Wind power for the people
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Why bet against the future we're trying to build?
February 9, 2015

“Invest in what helps.  Divest from what harms.” - President Obama at UC Irvine, 2014
“Invest:  to furnish with power, authority; to infuse or belong to.” -

The climate challenge is big, but it’s almost as simple as this:  we’re too invested in fossil fuels.  We’re giving them too much of our power and authority.  And money, so much money.  

Global Divestment Day on February 13 is a golden opportunity to start turning that around.

Even fossil fuel companies don’t have enough power to get us to consciously choose the only future they offer – a future of concentrated wealth and power, economic and geopolitical insecurity, and devastating climate disruption.  But we have a devil of a time choosing otherwise, because they’ve got their hooks so deep into our economy and our politics.  They’ve nearly perfected the art of persuading us that we have no choice.

Our retirement savings and university endowments are capital pools for increasingly reckless adventures in fossil fuel extraction.  Our ability to go to work, buy food, and educate our kids all depend on motorized transportation, overwhelmingly powered by oil.  When I put my credit card in the gas pump, I pay for industry-sponsored climate denial and further exploration for “unburnable” carbon reserves.  I can’t even drive to a climate presentation or run the Powerpoint deck without making it worse.  Every time we turn around, we feed the beast.  So how can we square up and fight it?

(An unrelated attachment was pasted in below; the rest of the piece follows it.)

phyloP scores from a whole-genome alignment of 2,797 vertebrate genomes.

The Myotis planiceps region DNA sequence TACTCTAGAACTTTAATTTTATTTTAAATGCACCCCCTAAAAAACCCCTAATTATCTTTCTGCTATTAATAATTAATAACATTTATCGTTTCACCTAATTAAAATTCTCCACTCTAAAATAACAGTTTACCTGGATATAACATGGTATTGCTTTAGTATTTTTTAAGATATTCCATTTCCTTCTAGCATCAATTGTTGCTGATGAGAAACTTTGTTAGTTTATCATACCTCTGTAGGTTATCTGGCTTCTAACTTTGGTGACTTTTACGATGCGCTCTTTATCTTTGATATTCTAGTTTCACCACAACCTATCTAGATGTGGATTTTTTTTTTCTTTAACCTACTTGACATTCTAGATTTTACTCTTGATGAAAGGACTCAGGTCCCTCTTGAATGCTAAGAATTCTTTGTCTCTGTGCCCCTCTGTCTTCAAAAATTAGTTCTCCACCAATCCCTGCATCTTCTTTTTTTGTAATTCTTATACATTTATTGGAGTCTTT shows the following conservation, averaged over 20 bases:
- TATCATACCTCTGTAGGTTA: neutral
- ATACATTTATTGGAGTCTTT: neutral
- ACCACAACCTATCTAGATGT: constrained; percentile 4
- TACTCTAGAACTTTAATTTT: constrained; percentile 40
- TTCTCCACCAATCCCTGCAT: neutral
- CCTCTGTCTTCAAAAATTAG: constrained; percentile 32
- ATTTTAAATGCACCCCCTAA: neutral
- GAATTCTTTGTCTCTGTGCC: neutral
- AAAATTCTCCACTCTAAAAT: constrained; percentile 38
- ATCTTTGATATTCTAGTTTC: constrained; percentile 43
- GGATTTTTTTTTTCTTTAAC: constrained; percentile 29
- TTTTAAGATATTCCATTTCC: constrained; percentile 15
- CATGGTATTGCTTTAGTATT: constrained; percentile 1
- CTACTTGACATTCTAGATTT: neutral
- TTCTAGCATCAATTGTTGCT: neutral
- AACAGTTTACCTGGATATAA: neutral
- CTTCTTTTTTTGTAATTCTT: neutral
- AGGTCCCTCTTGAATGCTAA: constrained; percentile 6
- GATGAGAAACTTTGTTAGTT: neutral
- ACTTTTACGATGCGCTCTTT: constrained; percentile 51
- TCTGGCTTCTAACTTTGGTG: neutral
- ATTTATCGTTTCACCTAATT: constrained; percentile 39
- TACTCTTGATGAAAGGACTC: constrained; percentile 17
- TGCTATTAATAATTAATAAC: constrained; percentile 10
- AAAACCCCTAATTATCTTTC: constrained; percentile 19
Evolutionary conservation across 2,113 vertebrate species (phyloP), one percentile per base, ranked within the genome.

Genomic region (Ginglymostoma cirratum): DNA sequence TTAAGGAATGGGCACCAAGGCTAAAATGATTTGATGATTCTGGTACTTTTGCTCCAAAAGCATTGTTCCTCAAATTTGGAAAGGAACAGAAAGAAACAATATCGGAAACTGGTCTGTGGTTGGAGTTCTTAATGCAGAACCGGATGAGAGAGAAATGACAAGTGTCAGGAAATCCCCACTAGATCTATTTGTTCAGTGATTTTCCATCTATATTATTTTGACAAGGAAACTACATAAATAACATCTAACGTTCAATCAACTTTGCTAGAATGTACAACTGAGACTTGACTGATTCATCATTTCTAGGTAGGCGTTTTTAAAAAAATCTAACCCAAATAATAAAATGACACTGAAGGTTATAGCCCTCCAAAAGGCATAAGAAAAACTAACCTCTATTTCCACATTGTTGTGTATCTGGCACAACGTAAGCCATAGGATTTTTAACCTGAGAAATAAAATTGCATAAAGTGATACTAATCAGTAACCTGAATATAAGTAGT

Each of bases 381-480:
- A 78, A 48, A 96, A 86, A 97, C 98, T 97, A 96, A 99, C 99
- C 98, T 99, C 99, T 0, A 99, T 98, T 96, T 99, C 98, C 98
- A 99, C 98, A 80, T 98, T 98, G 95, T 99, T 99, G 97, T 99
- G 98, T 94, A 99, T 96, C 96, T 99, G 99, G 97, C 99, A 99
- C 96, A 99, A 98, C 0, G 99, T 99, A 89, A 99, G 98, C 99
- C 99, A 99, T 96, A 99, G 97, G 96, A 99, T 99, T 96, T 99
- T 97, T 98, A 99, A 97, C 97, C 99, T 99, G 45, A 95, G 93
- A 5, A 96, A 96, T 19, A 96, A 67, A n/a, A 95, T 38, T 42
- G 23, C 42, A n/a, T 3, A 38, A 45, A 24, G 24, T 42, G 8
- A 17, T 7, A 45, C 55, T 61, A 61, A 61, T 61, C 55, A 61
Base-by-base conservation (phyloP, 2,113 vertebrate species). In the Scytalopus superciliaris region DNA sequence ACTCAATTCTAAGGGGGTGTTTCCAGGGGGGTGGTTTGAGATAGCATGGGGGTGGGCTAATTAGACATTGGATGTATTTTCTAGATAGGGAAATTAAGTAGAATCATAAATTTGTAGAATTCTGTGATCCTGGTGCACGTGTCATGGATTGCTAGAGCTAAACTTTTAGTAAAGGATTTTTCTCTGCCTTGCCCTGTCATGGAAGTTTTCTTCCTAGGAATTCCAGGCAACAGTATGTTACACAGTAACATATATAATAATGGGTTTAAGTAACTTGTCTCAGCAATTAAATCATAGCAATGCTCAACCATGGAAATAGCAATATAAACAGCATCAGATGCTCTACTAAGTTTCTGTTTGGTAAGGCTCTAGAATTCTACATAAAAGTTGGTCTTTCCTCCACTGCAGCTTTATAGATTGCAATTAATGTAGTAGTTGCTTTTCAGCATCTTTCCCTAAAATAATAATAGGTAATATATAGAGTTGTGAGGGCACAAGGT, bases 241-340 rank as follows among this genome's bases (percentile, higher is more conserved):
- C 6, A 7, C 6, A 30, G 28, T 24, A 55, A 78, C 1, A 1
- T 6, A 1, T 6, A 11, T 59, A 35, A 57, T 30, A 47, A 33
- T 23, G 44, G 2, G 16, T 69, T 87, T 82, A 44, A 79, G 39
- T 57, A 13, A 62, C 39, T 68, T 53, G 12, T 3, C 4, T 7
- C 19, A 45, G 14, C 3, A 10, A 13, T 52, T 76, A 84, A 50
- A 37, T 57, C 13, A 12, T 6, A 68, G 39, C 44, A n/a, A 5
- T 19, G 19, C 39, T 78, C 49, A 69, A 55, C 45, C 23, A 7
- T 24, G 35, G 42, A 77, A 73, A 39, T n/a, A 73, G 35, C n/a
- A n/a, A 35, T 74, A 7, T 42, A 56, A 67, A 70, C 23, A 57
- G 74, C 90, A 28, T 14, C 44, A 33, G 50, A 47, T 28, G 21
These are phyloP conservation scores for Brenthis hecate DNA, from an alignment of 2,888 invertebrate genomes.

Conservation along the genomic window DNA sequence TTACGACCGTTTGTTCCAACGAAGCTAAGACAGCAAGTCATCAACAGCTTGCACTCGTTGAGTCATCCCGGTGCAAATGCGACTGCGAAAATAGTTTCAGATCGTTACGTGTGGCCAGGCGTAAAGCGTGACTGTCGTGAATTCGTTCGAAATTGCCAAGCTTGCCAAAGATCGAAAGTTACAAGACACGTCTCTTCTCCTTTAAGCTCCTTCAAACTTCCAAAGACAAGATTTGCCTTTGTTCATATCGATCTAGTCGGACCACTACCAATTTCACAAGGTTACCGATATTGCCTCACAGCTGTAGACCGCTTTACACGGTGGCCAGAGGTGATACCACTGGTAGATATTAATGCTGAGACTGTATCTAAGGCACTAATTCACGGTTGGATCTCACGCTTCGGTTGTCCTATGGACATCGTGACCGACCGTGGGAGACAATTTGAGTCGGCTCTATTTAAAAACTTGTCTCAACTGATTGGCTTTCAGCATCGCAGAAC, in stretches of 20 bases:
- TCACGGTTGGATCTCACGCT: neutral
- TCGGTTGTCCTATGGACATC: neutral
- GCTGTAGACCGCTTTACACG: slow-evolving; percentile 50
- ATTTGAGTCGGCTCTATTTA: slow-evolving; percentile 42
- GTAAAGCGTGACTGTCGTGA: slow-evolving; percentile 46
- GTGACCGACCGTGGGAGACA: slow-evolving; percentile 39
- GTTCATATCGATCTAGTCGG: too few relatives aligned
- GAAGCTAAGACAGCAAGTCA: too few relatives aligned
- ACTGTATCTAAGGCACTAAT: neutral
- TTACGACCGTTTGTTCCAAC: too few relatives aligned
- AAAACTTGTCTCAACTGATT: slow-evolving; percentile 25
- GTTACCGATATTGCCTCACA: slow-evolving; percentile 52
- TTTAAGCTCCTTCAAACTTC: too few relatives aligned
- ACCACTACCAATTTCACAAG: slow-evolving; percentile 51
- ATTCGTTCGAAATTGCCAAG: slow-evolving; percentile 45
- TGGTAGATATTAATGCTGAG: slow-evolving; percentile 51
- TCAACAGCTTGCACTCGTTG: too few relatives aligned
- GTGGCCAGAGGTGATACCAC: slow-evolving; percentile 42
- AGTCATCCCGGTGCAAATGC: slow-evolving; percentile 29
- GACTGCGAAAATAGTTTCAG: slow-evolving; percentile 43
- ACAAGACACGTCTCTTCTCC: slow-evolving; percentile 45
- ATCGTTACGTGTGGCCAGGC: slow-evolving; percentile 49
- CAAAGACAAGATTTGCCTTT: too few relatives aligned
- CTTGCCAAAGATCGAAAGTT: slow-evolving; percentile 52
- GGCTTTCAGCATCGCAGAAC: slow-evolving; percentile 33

Harvard University President Drew Faust generously elucidated the problem in her statement rejecting divestment (BTW, Harvard students have no intention of accepting this answer):

“If we were to sell our shares, those shares would no doubt find other willing buyers.  Divestment is likely to have negligible financial impact on the affected companies…. I also find a troubling inconsistency in the notion that, as an investor, we should boycott a whole class of companies at the same time that, as individuals and as a community, we are extensively relying on those companies’ products and services for so much of what we do every day.”

Faust captures the sense of complicity and fatalism that threatens to render us useless in the face of the climate crisis.  We let our unavoidable contributions to the causes of climate disruption erode our will, our standing to insist on solutions.  As we chase our tails about “troubling inconsistencies,” we retreat into moral numbness.  We somehow accept the idea that it’s okay to take a cut of the profit from increasing fossil fuel dependence – averting our eyes from the unthinkable human suffering it causes – on the grounds that someone else will do it if we don’t.  We allow our institutions of higher education to invest in industries that oppose climate action by waging a war on truth and reason – a war on the defining purposes of those institutions. 

It’s like one of those bad dreams where you try to run from danger but your legs just won’t move. 

Divestment is an opportunity to wake from that nightmare.  The campaign shines a bright light on our unwitting commitment to empower the forces that block solutions, even as we try to implement solutions ourselves.  It presents a specific opportunity to reduce that commitment, to take some of our money back.  Will we decline to do that because we are not yet in a position to take ALL of it back immediately?   We’ll never get anywhere that way!